I should not be amazed anymore where a single link click will lead me. But I remain, happily amazed.

While it may only be marginally related to my new Creative Commons Certification project, some thinking about how reputation works in online spaces seems relevant. If (big impossible if IMHO) reputation can be measured, it can be used in terms of analyzing influence and status from the networks we inhabit.

As the serendipity things goes when you toss a blog post out into the open spaces, my journey was kicked off by a tweet from Chris Collins (aka “Fleep Toque” who I got to know like 7 years ago in Second Life).

Before I write about Fleep’s post, a side path was opened by D’Arcy Norman, triggered by the phrase “reputation economy”


The article to read is Cory Doctorow: Wealth Inequality Is Even Worse in Reputation Economies where the great writer shares some criticisms about the idea of an economy for reputation.

His first book (still on my list) Down and Out in the Magic Kingdom, centers on the idea that might read out of a few 100 startup IPO pitches:

Unlike other virtual currencies like Bitcoin, Whuffie isn’t something you buy and sell: it’s a score that a never-explained set of network services calculate by directly polling the minds of the people who know about you and your works, reducing their private views to a number. The number itself is idiosyncratic, though: for me, your Whuffie reflects how respected you are by the people I respect. Someone else would get a different Whuffie score when contemplating you and your worthiness.

“Reputation is a terrible currency” because it’s not quantifiable; Doctorow describes how it is more of a game of a popularity contest. I will step aside and let you and maybe some real economists weigh in here; read the article yourself.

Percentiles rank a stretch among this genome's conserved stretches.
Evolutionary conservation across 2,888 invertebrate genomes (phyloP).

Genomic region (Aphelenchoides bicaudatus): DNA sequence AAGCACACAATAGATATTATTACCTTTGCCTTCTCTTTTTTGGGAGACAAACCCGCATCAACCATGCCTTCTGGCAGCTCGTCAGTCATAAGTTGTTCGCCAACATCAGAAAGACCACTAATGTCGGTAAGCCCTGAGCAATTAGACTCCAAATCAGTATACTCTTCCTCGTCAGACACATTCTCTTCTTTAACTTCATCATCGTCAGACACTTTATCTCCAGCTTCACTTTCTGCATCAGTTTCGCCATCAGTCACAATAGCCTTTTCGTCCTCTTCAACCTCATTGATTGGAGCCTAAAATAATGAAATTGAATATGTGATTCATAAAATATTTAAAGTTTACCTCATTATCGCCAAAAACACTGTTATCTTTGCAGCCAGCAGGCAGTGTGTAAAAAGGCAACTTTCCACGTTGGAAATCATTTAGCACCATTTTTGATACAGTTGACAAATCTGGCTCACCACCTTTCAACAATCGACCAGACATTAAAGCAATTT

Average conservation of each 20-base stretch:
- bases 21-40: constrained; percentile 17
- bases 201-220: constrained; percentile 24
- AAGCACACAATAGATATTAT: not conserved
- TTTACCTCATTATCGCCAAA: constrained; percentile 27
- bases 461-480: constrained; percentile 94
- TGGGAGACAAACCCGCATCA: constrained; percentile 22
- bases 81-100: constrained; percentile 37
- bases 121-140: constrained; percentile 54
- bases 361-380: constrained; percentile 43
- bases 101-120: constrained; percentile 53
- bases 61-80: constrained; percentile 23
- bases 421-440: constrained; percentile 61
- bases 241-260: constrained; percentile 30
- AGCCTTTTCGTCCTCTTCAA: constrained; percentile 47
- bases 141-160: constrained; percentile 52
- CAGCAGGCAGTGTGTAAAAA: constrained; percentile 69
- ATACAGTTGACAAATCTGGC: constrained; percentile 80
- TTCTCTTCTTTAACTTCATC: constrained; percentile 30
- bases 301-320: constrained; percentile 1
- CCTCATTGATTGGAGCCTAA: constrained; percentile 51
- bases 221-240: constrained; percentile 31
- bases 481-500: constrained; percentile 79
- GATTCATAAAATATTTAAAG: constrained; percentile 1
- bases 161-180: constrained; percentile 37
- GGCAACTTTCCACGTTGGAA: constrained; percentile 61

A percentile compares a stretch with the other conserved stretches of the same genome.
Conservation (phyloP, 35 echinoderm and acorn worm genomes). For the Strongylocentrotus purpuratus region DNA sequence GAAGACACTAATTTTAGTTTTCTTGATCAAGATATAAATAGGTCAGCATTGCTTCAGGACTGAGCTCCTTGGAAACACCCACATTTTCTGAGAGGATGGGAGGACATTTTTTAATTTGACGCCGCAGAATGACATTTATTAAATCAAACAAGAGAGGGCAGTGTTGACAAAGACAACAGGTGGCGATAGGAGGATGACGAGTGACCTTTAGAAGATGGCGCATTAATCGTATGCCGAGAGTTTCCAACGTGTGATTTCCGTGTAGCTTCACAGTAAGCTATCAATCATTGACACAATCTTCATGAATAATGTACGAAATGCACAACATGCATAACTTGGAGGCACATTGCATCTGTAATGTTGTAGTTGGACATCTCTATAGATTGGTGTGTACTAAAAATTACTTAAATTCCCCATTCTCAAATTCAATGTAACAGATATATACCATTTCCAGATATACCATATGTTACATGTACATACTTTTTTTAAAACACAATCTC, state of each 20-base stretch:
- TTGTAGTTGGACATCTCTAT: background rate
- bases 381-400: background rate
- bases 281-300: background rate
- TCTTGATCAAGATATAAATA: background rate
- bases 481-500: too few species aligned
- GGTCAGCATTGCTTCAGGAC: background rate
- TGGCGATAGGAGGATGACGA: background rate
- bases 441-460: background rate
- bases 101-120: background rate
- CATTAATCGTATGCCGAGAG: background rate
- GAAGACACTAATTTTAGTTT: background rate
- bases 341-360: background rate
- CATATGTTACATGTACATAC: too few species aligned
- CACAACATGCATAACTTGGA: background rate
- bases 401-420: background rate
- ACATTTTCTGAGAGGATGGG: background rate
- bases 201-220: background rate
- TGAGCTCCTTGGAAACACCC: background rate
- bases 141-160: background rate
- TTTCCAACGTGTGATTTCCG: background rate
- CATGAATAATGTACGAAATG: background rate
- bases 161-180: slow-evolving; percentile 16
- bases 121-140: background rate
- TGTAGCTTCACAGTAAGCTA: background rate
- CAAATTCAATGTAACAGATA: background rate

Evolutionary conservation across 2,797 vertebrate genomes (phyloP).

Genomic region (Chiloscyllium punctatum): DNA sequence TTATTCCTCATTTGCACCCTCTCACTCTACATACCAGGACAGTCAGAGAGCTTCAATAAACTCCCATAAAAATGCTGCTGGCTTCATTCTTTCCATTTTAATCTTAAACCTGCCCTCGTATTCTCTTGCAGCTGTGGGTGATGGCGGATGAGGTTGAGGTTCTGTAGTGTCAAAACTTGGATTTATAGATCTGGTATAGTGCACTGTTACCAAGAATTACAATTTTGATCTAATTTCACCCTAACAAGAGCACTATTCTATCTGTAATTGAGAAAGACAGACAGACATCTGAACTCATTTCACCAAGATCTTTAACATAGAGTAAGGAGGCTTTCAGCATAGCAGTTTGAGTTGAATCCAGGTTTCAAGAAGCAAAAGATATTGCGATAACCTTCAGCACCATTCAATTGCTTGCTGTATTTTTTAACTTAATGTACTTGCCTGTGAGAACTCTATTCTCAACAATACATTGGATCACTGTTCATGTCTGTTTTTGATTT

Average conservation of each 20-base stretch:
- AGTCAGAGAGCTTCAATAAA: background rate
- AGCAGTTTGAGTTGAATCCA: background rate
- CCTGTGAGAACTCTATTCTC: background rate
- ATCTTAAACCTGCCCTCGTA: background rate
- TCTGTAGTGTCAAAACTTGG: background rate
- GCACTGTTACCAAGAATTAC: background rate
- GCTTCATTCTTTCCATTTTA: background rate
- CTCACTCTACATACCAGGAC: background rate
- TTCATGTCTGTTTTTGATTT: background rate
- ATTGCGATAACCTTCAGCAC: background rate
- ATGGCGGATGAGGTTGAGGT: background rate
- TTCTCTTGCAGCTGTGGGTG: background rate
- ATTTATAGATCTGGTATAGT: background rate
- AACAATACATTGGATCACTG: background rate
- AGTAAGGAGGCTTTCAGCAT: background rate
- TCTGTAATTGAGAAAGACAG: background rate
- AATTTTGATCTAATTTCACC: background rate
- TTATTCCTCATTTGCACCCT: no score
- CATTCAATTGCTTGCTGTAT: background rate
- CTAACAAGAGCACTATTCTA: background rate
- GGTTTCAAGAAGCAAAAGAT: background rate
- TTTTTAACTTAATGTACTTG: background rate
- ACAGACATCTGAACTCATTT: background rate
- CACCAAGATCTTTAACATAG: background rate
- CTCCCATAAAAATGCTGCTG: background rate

The link Chris shared is her blog post on Twitter and the Reputation Economy in 2014. She finds that Klout (more or less a different spelling for “Whuffie” and LinkedIn Endorsements, promoted as measures of reputation, fail as a ‘measure of “who I am” based on what others say about me.’

What she explored as, to her, a more useful measure is un=expected. She made a list of all the twitter lists she had been added to, and made a word cloud from it.

To Chris, it feels like a good measurement:

It accurately reflects my professional and geeky interests, and if you dig in there a bit, it tells you my gender, where I live, what I do for a living, some of the books I’ve read, games I’ve played, conferences I’ve attended, that I’m old enough to be on someone’s BBS list, and if I can say it humbly, that overall people have a pretty positive opinion of me.

To me it is much more of an indirect indicator of reputation, while interesting, not a measurement. Like we do in that chemistry lab, we are not actually measuring the number of hydrogen ions, we are seeing a reaction that indicates this value via a color change.

And the twitter list is even more indirect. What kinds of lists we are on will depend on our activity level, the range of things we tweet about (personal/professional/food choices!), etc. And our judgment of whether any measure/indicator works, is how well we feel it first for us.

But all that aside, I find what Chris did to be really interesting. And I was driven to try it out myself. Thus the long journey.

I will start with the end; I did get my data for twitter lists I was added to, and plopped them in Wordle.net (after the usual jousting with Java). I started playing with the randomize feature for the display settings, and thought it would be fun as a video. So I screen recorded (with QuickTime Player) my flipping the button.

Here’s what my Twitter List Memberships indicate:

I might have gotten more if I did like Chris and winnowed out the obvious education / education technology entries.

Interestingly, while Twitter well present a list of all lists I’ve been added to, the web version never gives you the number. Oddly and inconsistently enough, Tweetdeck (owned by twitter) does provide me the number: